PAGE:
New IN Law Attacks Tenure

By  - 
State Capitol Indiana

Indiana Gov. Eric Holcomb, a Republican, signed a bill into law this week that protects conservative viewpoints on college campuses by tying tenure to perceived “intellectual diversity.”

The bill’s key provisions include requiring university boards of trustees to develop policies that prevent faculty members from receiving tenure or promotions if they do not provide learning materials from a variety of standpoints or are considered unlikely to foster free inquiry, expression, and diverse learning materials. Additionally, it mandates periodic review of tenured professors every five years based on established criteria and performance evaluations.

University administrators and faculty across the state have condemned the bill, including Indiana University (IU) President Pamela Whitten, who argued that the law poses a significant risk to academic freedom and the quality of education. Whitten and other opponents worry that it may deter top-tier faculty from joining Indiana’s universities and hinder the institutions’ ability to compete on a global scale.

“[W]e are deeply concerned about language regarding faculty tenure that would put academic freedom at risk, weaken the intellectual rigor essential to preparing students with critical thinking skills, and damage our ability to compete for the world-class faculty who are at the core of what makes IU an extraordinary research institution,” Whitten wrote in a statement.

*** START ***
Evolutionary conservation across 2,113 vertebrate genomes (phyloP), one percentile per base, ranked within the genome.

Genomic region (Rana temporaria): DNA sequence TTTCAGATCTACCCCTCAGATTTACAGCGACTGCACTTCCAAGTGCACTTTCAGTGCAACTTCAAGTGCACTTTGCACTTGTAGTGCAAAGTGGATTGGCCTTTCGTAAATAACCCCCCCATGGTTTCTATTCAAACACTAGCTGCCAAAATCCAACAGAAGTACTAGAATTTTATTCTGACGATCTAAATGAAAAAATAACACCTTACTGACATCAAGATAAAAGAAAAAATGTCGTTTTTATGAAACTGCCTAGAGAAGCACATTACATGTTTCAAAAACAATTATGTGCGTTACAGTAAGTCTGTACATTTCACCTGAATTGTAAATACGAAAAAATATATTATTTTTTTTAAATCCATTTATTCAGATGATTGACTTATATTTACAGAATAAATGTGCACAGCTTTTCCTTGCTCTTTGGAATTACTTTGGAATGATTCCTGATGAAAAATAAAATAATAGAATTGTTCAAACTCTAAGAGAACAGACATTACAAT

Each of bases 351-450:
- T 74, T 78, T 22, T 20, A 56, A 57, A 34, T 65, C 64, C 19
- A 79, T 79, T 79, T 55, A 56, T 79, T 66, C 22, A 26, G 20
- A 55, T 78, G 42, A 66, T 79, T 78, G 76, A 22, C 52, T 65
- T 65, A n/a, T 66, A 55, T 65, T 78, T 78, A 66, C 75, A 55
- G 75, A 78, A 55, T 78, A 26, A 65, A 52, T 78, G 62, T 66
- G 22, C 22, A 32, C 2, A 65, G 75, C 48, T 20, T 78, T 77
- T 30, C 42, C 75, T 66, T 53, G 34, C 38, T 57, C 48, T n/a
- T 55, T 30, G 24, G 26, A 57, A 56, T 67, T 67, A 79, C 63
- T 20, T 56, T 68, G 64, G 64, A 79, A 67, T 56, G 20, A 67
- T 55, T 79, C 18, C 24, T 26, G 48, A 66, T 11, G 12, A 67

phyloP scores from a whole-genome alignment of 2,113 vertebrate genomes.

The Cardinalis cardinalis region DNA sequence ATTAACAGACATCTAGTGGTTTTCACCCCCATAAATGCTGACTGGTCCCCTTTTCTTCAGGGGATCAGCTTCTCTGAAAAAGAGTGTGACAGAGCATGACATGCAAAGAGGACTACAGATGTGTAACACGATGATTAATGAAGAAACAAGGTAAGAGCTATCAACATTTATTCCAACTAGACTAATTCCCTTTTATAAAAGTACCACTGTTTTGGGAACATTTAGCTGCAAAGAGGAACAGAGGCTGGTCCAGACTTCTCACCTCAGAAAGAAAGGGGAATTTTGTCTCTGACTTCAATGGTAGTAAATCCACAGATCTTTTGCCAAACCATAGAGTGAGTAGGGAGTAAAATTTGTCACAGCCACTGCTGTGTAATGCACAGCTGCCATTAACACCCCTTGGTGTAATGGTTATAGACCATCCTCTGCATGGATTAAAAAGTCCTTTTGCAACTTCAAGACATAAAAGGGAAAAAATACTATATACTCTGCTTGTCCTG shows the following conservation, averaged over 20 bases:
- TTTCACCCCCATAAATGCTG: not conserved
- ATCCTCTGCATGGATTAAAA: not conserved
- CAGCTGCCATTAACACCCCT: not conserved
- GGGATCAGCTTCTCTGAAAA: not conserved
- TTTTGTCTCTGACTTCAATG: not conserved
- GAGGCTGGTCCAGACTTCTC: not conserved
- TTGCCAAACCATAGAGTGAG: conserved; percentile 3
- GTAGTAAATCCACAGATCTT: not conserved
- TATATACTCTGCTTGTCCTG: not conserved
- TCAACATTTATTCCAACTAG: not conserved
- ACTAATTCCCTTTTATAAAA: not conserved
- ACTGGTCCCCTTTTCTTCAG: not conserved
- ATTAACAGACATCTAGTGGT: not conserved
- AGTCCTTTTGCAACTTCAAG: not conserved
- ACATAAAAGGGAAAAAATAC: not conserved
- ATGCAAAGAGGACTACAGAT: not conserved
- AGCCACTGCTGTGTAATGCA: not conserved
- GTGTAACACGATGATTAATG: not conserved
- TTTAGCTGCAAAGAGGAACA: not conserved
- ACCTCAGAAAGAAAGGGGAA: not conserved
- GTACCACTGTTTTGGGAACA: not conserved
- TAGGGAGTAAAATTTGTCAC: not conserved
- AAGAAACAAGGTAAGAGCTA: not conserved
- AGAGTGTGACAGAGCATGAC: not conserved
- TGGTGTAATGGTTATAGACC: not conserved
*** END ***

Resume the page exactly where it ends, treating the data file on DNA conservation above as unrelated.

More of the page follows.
Purdue University’s faculty senate also criticized the bill in a resolution, pointing to examples like New College in Florida, where the state government appointed openly partisan trustees. 

“[M]easures such as these in the name of ‘viewpoint diversity’ have already had disastrous impacts on freedom of inquiry and dissemination,” a resolution from the Purdue University Faculty Senate reads. “This has taken the form of closing institutions, state governments taking control of institutions,and the creation by boards of governors of new institutions to further partisan views. Indeed robust evidence for a lack of intellectual diversity at universities in the U.S. is absent. The cure, however, for a disease that might not exist, is most certainly a problem.”

These statements are especially relevant given that Purdue is the state’s largest employer and four IU entities — two campuses and two health facilities — also fall in the list of Indiana’s top 10 employers.